Anna Waugh is a former English I teacher with the district. She, along with fellow members of her team, worked to build a social justice unit in the spring of 2018.

“What followed was the sudden removal of all six novels from the unit because of one LGBT-themed text. This was followed by silence from leadership, an eventual cover-up by the district, and a new policy gatekeeping teacher-selected materials,” she wrote in a letter to The Dallas Voice.

The Irving Schools Foundation provided a grant for this new curriculum to purchase six graphic novels. Those included Laurie Halse Anderson’s Speak, Walter Dean Myers’s Monster, John Lewis’s March, Marc Andreyko’s Love Is Love, Cory Doctorow’s In Real Life, and Loic Dauvillier, Greg Salsedo, and Marc Lizano’s Hidden.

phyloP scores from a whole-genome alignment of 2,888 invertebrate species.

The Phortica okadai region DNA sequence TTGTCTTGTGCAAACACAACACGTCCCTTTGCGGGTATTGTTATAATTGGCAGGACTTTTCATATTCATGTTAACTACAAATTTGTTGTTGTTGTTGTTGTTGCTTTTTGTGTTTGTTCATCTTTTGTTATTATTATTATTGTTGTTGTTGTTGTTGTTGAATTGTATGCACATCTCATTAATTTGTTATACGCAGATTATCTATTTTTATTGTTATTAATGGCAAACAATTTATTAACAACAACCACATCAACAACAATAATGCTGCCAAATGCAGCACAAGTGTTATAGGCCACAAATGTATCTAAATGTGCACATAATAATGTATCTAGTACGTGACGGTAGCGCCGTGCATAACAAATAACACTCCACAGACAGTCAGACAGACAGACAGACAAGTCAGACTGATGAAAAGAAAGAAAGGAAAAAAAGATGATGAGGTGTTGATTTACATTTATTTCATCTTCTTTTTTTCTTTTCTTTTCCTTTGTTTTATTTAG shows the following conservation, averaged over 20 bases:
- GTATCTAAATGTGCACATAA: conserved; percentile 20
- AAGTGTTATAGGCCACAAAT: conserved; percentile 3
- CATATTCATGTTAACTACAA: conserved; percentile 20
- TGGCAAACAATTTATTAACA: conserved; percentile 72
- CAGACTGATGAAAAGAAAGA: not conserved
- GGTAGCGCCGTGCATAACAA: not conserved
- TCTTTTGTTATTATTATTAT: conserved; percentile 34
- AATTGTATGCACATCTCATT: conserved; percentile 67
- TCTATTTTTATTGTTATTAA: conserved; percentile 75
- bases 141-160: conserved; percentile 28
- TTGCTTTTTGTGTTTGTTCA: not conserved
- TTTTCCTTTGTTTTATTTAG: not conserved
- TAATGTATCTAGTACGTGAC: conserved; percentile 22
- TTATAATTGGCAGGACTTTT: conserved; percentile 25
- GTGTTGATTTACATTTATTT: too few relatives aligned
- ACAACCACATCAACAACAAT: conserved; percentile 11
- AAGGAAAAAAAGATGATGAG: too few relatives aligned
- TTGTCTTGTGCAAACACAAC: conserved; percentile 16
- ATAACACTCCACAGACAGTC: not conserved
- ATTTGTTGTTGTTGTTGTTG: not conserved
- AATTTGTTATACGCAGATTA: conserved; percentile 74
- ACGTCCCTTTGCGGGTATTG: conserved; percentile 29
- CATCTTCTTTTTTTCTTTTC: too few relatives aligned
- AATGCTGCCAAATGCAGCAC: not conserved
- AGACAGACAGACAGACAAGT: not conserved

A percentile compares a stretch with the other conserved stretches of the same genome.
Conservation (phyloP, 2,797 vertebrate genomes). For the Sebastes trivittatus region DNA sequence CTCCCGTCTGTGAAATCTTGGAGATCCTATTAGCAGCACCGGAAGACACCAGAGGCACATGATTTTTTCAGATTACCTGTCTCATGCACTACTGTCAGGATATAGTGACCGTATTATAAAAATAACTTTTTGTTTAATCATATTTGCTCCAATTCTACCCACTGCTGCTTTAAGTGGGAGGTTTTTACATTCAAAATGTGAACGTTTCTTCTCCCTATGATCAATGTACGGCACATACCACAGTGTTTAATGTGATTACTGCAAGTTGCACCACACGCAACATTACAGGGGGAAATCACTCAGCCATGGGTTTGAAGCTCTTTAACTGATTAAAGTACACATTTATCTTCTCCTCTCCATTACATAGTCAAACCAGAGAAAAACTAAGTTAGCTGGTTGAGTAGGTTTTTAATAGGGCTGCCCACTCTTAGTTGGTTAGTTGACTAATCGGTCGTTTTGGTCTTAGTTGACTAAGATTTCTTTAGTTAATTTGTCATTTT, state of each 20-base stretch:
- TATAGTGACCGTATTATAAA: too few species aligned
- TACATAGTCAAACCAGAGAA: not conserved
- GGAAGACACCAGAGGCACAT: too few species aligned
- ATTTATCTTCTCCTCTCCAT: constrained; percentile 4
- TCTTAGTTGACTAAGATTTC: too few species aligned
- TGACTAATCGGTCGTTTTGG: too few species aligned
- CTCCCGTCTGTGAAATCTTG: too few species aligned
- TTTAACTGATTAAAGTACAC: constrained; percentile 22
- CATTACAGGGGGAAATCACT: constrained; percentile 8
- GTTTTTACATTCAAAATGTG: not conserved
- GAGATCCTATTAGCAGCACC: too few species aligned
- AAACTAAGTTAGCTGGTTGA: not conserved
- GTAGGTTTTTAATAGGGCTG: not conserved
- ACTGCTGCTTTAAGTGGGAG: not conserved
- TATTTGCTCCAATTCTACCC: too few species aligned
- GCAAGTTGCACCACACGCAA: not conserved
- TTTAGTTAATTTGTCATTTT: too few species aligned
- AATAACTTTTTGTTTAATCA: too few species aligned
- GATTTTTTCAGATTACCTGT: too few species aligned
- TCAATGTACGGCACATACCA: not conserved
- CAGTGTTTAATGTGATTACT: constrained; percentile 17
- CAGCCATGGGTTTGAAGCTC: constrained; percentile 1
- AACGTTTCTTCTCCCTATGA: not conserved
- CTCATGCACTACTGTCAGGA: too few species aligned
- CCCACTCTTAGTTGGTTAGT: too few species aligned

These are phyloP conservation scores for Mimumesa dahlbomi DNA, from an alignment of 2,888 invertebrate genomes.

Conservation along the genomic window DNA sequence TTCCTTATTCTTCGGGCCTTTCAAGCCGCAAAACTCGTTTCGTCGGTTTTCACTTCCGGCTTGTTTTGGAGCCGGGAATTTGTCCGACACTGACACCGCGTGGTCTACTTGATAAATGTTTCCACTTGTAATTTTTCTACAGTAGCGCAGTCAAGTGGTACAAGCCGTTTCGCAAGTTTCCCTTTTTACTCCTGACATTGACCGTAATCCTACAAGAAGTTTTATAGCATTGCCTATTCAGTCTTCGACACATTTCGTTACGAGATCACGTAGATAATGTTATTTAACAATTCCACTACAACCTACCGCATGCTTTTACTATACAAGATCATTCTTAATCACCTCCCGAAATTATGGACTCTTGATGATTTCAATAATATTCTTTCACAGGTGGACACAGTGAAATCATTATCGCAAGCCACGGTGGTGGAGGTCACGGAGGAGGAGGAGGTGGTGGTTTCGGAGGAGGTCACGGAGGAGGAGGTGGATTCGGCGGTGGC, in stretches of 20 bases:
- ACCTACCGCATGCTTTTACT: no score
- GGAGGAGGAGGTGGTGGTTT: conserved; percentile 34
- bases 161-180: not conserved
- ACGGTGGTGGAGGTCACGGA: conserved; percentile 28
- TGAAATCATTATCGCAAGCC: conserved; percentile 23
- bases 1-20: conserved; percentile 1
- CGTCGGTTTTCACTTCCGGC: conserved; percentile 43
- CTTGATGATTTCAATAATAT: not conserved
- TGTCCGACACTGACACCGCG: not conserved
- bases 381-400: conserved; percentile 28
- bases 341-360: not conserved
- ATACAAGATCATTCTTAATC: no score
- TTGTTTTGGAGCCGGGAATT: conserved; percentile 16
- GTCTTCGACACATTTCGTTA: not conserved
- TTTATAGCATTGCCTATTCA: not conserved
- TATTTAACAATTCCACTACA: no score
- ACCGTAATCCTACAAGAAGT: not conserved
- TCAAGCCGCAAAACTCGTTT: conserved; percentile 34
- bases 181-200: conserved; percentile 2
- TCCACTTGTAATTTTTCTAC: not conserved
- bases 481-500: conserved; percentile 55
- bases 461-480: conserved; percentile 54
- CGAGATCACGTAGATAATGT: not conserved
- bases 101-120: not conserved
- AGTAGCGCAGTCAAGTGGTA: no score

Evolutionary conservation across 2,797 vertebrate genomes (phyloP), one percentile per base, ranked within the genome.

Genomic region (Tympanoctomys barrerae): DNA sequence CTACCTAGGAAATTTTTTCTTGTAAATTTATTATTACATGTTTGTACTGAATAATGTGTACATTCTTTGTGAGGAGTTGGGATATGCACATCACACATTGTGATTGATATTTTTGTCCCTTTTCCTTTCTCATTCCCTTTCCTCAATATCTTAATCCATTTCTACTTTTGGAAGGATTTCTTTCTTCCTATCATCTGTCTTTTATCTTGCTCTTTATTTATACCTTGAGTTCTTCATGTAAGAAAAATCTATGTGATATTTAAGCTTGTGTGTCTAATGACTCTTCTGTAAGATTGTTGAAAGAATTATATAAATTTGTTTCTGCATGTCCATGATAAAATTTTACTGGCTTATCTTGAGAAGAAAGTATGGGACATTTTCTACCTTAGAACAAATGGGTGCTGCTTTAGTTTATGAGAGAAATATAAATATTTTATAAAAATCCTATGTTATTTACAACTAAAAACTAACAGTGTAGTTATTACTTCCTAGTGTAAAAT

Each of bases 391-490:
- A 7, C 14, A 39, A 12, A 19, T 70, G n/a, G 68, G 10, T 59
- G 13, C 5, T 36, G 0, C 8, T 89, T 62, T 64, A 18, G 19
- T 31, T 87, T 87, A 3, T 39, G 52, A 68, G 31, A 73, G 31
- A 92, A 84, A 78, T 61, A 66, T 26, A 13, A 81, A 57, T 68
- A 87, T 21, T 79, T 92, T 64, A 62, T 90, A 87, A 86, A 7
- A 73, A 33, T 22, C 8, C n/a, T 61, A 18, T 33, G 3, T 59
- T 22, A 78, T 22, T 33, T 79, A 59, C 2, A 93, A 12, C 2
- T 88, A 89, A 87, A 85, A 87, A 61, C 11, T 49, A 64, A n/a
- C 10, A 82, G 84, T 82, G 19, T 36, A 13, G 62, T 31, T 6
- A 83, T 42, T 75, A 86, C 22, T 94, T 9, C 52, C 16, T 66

Photo from Anna Waugh, via her piece in the Dallas Voice

“We purposefully chose books on topics our freshman students could relate to — bullying, sexual abuse, child labor, violence, the prison industrial complex and bigotry — because circulation date demonstrated that students were checking out three graphic novels to every five fiction books. We planned to have students self-select two from the set,” said Waugh. She added that the project had overwhelming support from the principal, who’d suggested to her and fellow teacher and project coordinator Carol Revelle to seek funding from the foundation. The principal also attended the grant presentation.

Research shows that comics are not only increasingly popular among young readers but that they’re also educationally valuable.